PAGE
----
What does the Ellipsis object do? What does the Ellipsis object do? python python

What does the Ellipsis object do?


This came up in another question recently. I'll elaborate on my answer from there:

Ellipsis is an object that can appear in slice notation. For example:

myList[1:2, ..., 0]

Its interpretation is purely up to whatever implements the __getitem__ function and sees Ellipsis objects there, but its main (and intended) use is in the numpy third-party library, which adds a multidimensional array type. Since there are more than one dimensions, slicing becomes more complex than just a start and stop index; it is useful to be able to slice in multiple dimensions as well. E.g., given a 4x4 array, the top left area would be defined by the slice [:2,:2]:

>>> aarray([[ 1,  2,  3,  4],       [ 5,  6,  7,  8],       [ 9, 10, 11, 12],       [13, 14, 15, 16]])>>> a[:2,:2]  # top leftarray([[1, 2],       [5, 6]])

Extending this further, Ellipsis is used here to indicate a placeholder for the rest of the array dimensions not specified. Think of it as indicating the full slice [:] for all the dimensions in the gap it is placed, so for a 3d array, a[...,0] is the same as a[:,:,0] and for 4d, a[:,:,:,0], similarly, a[0,...,0] is a[0,:,:,0] (with however many colons in the middle make up the full number of dimensions in the array).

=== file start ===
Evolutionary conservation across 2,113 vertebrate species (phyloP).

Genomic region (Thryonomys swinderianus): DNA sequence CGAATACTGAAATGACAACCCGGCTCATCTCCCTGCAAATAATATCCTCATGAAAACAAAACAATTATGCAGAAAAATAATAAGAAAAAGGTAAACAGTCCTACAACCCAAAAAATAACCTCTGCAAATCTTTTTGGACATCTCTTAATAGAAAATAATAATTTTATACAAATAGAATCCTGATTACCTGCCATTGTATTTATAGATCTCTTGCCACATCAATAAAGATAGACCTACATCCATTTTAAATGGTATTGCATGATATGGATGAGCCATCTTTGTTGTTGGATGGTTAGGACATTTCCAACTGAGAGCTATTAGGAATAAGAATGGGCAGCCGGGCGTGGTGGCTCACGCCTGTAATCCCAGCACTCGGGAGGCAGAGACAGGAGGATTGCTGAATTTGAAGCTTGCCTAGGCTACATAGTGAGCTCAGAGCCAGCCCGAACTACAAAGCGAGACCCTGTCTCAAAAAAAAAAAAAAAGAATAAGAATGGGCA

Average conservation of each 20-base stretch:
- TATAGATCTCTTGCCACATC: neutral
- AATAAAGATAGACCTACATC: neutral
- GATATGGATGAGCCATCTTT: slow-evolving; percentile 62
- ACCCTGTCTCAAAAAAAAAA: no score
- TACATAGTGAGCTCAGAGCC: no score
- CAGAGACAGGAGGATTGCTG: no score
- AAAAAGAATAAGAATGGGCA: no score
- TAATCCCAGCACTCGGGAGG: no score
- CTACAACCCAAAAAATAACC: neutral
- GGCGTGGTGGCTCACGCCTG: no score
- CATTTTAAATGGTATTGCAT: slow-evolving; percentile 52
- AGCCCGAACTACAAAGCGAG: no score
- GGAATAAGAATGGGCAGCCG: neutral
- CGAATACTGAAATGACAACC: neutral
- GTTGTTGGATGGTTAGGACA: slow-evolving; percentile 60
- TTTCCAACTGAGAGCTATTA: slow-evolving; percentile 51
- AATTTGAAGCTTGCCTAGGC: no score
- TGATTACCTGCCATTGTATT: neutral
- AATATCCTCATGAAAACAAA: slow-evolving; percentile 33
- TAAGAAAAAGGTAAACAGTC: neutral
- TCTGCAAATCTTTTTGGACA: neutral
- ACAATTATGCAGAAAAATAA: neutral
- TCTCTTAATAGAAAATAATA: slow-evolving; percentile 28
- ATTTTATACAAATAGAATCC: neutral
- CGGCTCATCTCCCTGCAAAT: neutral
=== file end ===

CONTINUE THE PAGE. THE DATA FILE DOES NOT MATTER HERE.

Interestingly, in python3, the Ellipsis literal (...) is usable outside the slice syntax, so you can actually write:

>>> ...Ellipsis

Other than the various numeric types, no, I don't think it's used. As far as I'm aware, it was added purely for numpy use and has no core support other than providing the object and corresponding syntax. The object being there didn't require this, but the literal "..." support for slices did.


In Python 3, you can¹ use the Ellipsis literal ... as a “nop” placeholder for code that hasn't been written yet:

def will_do_something():    ...

This is not magic; any expression can be used instead of ..., e.g.:

def will_do_something():    1

(Can't use the word “sanctioned”, but I can say that this use was not outrightly rejected by Guido.)

¹ 'can' not in {'must', 'should'}


As of Python 3.5 and PEP484, the literal ellipsis is used to denote certain types to a static type checker when using the typing module.

Example 1:

Arbitrary-length homogeneous tuples can be expressed using one type and ellipsis, for example Tuple[int, ...]

Example 2:

It is possible to declare the return type of a callable without specifying the call signature by substituting a literal ellipsis (three dots) for the list of arguments:

def partial(func: Callable[..., str], *args) -> Callable[..., str]:    # Body


matomo